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Website ‘Event’ Tracking Recommendations (Google Analytics)

Website owners typically want to track at least the following three user actions:

  • Clicks on outbound links
  • Clicks on email addresses
  • Clicks on files to download

In each of these cases, you would ordinarily not have the click data in GA if you didn’t specifically set-up your website’s tracking implementation to track these user actions using Google Analytics “events”.

There are 3 fields available for tracking events in GA:

  • Event Category
  • Event Action
  • Event Label

So what data should you include in your typical website event hits?

What NOT to do When Tracking Events

  • Don’t use an action of “click”. That’s a waste of a field. Of course it’s a click; everything is a click.
  • Don’t use the page path/URL for either the event action or event label. There is already a built-in page field in GA, so there is no sense in wasting one of your few event fields collecting redundant data.

Event Tracking Recommendations

Event Category

For these typical actions, the event categories should be:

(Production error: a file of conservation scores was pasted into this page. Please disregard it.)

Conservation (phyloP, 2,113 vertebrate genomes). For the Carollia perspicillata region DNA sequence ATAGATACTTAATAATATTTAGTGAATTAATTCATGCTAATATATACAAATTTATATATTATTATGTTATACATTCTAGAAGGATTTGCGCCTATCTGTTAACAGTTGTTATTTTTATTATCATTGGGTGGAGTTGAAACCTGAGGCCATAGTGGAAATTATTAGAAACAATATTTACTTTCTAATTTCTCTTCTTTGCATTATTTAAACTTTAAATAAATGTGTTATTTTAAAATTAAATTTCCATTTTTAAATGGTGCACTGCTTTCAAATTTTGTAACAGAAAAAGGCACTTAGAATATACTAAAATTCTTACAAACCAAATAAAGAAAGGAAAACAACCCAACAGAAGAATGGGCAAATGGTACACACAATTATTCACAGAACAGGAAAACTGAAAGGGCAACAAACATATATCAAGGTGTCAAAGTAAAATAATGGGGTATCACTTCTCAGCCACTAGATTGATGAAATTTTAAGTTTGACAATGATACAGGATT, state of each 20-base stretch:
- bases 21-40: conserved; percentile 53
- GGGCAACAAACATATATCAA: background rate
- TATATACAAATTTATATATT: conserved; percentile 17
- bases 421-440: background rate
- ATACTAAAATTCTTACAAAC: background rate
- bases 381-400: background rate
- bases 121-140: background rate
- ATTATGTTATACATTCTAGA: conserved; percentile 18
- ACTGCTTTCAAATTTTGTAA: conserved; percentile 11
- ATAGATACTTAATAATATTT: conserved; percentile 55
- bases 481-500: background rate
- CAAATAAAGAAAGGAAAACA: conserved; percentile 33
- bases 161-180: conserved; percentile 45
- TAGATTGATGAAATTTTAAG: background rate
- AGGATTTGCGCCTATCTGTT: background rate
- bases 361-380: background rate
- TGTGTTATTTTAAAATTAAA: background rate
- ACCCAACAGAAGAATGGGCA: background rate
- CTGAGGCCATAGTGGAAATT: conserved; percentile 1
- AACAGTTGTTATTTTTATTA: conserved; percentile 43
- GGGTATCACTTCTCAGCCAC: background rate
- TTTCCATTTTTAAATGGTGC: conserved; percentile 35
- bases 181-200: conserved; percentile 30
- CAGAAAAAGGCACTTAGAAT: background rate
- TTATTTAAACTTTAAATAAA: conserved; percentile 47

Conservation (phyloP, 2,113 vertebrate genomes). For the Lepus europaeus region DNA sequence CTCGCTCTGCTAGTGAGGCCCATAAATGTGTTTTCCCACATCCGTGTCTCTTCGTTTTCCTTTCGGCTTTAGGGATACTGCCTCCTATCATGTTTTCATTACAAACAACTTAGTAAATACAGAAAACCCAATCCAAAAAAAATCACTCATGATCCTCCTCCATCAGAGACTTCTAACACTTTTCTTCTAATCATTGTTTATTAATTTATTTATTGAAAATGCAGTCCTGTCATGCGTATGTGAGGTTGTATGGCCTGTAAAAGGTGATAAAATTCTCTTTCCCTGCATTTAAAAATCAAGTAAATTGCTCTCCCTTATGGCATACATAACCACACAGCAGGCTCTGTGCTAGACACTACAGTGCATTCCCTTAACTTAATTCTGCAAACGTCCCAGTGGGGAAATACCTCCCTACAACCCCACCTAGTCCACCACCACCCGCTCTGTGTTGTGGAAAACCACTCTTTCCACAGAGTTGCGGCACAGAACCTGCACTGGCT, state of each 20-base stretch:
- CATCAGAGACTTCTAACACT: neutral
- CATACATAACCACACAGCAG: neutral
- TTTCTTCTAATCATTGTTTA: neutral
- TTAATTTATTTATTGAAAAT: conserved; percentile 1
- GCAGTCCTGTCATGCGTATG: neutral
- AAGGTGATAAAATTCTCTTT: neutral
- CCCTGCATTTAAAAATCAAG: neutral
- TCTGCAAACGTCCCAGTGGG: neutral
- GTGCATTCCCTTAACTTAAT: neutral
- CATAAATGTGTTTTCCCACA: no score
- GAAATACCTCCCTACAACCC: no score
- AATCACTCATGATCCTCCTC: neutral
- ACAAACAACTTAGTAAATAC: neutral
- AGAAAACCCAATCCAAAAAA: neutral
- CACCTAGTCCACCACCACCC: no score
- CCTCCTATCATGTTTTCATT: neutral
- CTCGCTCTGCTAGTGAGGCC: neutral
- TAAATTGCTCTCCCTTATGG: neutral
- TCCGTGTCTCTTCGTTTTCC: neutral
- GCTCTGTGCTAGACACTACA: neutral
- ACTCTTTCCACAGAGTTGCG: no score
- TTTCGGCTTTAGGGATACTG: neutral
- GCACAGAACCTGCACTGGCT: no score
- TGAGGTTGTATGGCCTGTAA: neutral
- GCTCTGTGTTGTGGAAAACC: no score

• outbound link
  • email
  • download

Why these?
Because it is about user intent. The user intended to follow an outbound link, intended to email, intended to download a file.

Event Action

The event actions should not be “click”. Instead, use the URL of the outbound link, email address, or file. Of course it was a click; but the real action was the user’s intention to access the particular link, file, or email address in question, so store that URL.

Event Label

The event labels should use the links’ text. This is literally the label the user clicked-on when they decided to click on the link. (After all, what is link text but the label for the URL?) This will also allow you to distinguish between multiple links on the same page (if they have different link text values).

University Roll-Up Considerations

Since the university roll-up will aggregate events from all websites (that send events to the roll-up), we really want them to be consistent. Below is a report illustrating what happens when events are not tracking in a consistent manner.

Example

Account: Mason Google Analytics Roll-Up
Property: Mason Google Analytics Roll-Up
View: [PROD] Mason Roll-Up 2.0 (2015-12-08)
Report: Behavior -> Events -> Top Events
Date Range: June 1, 2017 – June 28, 2017
Notes:

  • Event categories are not consistent (e.g. “email”, “email link”, “Mails”).

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